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Lancet liver disease infographic
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Lancet liver disease infographic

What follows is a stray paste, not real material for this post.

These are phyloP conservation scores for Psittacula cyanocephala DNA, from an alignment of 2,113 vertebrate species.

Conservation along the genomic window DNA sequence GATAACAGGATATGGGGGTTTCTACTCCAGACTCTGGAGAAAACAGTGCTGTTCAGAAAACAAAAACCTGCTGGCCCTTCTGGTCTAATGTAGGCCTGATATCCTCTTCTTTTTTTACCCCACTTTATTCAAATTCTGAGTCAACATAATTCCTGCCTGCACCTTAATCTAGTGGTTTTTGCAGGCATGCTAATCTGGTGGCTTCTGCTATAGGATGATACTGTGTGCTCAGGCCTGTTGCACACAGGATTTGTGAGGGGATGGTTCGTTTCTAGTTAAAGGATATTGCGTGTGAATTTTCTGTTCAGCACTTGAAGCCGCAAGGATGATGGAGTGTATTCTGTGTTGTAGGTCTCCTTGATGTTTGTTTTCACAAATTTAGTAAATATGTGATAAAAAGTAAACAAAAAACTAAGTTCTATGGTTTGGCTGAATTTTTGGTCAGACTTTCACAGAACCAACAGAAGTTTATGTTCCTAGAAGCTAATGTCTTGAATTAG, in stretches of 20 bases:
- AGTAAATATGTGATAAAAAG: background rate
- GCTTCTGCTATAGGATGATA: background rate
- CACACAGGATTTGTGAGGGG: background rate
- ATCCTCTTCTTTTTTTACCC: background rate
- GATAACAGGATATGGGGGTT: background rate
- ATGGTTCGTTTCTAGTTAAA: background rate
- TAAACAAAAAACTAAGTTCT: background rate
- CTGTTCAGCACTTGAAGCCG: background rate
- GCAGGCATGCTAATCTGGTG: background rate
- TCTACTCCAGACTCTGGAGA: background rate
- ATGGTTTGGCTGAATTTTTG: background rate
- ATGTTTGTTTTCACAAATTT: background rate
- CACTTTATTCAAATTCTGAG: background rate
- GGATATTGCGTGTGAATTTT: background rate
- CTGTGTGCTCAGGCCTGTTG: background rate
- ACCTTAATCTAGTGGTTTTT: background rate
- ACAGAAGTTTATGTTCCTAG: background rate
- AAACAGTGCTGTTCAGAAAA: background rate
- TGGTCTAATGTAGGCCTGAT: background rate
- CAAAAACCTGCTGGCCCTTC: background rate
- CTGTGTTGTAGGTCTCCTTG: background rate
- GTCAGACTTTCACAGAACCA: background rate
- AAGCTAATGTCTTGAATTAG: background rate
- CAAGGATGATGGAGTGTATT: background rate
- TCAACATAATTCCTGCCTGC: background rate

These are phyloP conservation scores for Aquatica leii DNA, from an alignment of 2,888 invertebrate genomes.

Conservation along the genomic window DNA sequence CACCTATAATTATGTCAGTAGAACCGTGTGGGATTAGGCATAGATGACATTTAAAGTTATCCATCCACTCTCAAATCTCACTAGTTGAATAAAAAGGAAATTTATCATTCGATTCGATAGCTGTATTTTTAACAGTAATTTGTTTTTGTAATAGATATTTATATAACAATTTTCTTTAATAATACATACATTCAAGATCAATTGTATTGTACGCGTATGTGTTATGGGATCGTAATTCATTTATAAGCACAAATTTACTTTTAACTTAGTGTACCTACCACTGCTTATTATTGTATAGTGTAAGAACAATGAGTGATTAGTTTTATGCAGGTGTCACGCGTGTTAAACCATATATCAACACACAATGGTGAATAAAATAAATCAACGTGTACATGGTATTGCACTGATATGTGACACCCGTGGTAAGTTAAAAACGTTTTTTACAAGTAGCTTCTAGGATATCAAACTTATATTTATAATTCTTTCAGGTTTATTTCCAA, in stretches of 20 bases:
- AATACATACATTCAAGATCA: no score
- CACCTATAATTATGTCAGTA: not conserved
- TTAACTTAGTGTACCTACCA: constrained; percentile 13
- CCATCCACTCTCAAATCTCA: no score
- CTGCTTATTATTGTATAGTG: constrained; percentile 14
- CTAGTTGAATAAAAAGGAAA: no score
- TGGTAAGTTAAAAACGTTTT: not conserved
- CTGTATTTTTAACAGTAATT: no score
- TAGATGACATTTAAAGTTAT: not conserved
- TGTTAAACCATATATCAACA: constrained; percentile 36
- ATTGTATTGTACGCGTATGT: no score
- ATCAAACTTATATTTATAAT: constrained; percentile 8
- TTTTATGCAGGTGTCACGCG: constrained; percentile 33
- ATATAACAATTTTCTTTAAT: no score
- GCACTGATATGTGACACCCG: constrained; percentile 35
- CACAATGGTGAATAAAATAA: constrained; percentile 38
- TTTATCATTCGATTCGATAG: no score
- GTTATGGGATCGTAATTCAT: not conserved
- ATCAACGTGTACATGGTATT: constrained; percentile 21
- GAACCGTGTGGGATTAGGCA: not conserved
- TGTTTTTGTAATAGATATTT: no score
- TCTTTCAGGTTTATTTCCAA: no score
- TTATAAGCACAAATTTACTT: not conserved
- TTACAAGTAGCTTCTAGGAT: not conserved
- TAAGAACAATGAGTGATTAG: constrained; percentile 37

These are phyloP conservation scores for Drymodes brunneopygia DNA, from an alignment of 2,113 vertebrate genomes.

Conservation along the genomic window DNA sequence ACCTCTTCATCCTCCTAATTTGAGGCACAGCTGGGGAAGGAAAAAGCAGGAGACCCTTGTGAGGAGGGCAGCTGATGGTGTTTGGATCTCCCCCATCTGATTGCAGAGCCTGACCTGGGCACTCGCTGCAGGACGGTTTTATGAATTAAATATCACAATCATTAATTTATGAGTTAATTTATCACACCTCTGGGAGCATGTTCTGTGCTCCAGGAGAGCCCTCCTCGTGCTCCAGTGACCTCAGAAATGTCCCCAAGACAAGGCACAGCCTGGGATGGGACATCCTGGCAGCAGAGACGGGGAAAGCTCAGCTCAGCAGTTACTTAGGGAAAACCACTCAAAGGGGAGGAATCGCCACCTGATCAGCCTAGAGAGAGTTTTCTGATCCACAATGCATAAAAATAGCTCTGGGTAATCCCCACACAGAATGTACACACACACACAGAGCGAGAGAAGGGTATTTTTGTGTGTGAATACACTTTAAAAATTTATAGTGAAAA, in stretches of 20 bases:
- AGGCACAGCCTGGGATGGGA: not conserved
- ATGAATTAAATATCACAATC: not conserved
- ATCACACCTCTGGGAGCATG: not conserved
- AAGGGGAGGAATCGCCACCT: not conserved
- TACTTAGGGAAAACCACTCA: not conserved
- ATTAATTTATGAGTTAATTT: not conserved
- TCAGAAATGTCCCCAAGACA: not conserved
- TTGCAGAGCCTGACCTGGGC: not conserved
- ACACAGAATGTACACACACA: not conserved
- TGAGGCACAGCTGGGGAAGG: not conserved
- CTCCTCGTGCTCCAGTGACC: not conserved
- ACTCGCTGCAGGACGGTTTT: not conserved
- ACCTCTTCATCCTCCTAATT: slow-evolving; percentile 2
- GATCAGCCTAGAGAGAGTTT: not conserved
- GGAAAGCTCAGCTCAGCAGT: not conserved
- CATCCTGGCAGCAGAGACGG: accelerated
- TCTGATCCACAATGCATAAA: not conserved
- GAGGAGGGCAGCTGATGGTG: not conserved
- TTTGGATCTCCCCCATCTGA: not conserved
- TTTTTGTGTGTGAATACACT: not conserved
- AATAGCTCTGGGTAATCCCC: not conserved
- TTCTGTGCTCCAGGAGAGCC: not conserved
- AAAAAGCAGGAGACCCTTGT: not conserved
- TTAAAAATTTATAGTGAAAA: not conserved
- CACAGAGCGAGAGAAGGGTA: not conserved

1. The UK population changed their drinking habits reflecting the affordability of stronger alcohol at home… …and the number of people admitted to hospital for alcohol-related liver disease has almost doubled in a decade. UK LIVER DISEASE CRISIS Survival rates have improved for almost every disease of every organ in the last few decades, with one notable exception: liver disease1 . What’s driving this? Annual deaths related to hepatitis C have quadrupled since 1996. It is estimated that around 75% of infected cases are unknown4 . Introduce a minimum price of 50p to reduce alcohol consumption. reduction in obesity rate for women reduction in obesity rate for men 20%TAX on soft drinks 3.8% 2.4% Identify the15-20% of NAFLD* cases likely to progress to severe liver disease when screening for other obesity-related diseases. Increase medical provision with more specialists and liver clinics distributed across the UK. Vaccinate at-risk populations for Hepatitis B and target use of antiretrovirals for people with hepatitis B and C PROJECTED MINIMUM PRICE PER UNIT OF ALCOHOL AND RESULTING PERCENTAGE DECREASE IN CONSUMPTION5 50p 5p 10p 20p 5p 20p20p 10p 20p 20p 20p 5p 20p 20p 10p 50p 20p 50p 0% -0.1% -0.4% -1.1% -2.4% -4.3% -6.7% -11.9% -17.5% What have the UK’s European neighbours done? So what changes do we need to make in the UK? A steady fall in cirrhosis deaths in France over the last 30 years corresponds to a proportionate fall in alcohol consumption over the period7 . Conversely, a 33% reduction in Finnish alcohol taxation in 2004 resulted in soaring rates of liver disease8 . Introduce a tax on soft drinks to reduce sugar intake9 . POLICY MAKERS MEDICAL CARE Of the 25% of the UK population with obesity, a vast majority has non-alcohol related fatty liver disease1 . 2 3 1 France and Italy have seen a dramatic reduction in liver mortality whereas the UK and Finland have seen liver deaths rise more than fivefold1 . PERCENTAGE CHANGE IN STANDARDISED UK MORTALITY RATES (AGE 0–64) NORMALISED TO 100% IN 19701 0% 20101970 20101970 20101970 20101970 20101970 20101970 20101970 20101970 20101970 300% 600% BLOOD DIABETES CANCERENDOCRINE / METABOLIC HEART DISEASE RESPIRATORY CIRCULATORY STROKE ALL ITEMS BEER OFF SALES*WINE & SPIRITS OFF SALES* WINE & SPIRITS ON SALES*BEER ON SALES* 1987 1990 1995 2000 2005 2010 2013 350 100 150 200 250 300 PRICE OF BEER, WINE & SPIRITS VERSUS INFLATION2 2002/03 2003/04 2004/05 2005/06 2006/07 2007/08 2008/09 2009/10 2010/11 2011/12 50,000 Admissions Admissions Deaths per 100,000 Number of deaths Hours worked *NAFLD = non alcoholic fatty liver disease Price re-based to 100 * On-sales means in pubs and restaurants, off-sales means liquor stores and supermarkets. 40,000 30,000 20,000 25,000 35,000 45,000 ALCOHOL-RELATED HOSPITAL ADMISSIONS3 HOSPITAL ADMISSIONS FOR NON-ALCOHOL RELATED FATTY LIVER DISEASE1 DEATHS FROM LIVER FAILURE OR LIVER CANCER IN THOSE WITH HEPATITIS C6 20,000 10,000 0 5,000 15,000 500 300 0 200 100 400 1998 2000 2005 2010 20122010200520001996 PERCENTANGE CHANGE IN STANDARDISED DEATH RATES1 40 35 30 25 20 15 10 5 0 UNITED KINGDOM ITALY NETHERLANDSSWEDEN NORWAYIRELANDFRANCE FINLAND 20101970 1975 1985 20051980 1990 1995 2000 Additionally, people in France diagnosed with hepatitis C are 6–12 times more likely to receive treatment than those diagnosed in the UK.4 HOURS AN INDUSTRY WORKER HAS TO WORK TO AFFORD HALF A LITRE OF VODKA IN FINLAND8 TOTAL WINE CONSUMPTION IN FRANCE, NORMALISED TO 100% IN 20007 2 1.5 1 0.5 0 1965 1970 1980 1990 2008 1990 1995 2000 2005 2009 250% 150% 0% 100% 50% 200% 2000 For further information on the recommendations of the Commission or to read the full report, visit http://www.thelancet.com/commissions/crisis-of-liver-disease-in-the-UK SOURCES 1 Williams R, Aspinall R, Bellis M, et al. Addressing liver disease in the UK: a blueprint for attaining excellence in healthcare for liver disease and reducing premature mortality from the major lifestyle issue of excess alcohol consumption, obesity, and viral hepatitis. Lancet 2014; published online Nov 27, 2014. http://dx/doi.org/10.1016/S0140-6736(14)61838-9 2 ONS. Retail price index: all items versus beer, wine, and spirits, on and off sales. 1987–2014. Newport; Office for National Statistics, 2014. http://www.ons.gov.uk/ons/datasets-and-tables/data-selector.html?table-id=2.1 &dataset=mm23 3 HSCIC. Statistics on alcohol: England, 2014. Leeds; Health and Social Care Information Centre, 2014. 4 The Hepatitis C Trust. The UK vs Europe: losing the fight against hepatitis C, 2005. London; The Hepatitis C Trust and the University of Southampton, 2005. 5 British Medical Association. Reducing the affordability of alcohol: a briefing from the BMA Board of Science. London; British Medical Association, 2012. 6 Constella A, Goldberg D, Harris H, et al and Public Health England. Hepatitis C in the UK: 2014 report. London; Public Health England, revised July 31, 2014. 7 Jewell J, Sheron N. 2010. Trends in European liver death rates: implications for alcohol policy. Clin Med 2010; 10: 259–63. 8 Karlsson T, Mäkelä P, Österberg E, Tigerstedt C. A new alcohol environment. Trends in alcohol consumption, harms and policy: Finland 1990–2010. Nord Stud Alcohol Dr 2013; 27: 497–513. 9 Manyema M, Veerman LJ, Chola L. The potential impact of a 20% tax on sugar-sweetened beverages on obesity in South African adults: a mathematical model. PLoS One 2014; 9: e105287. LIVER 20101970
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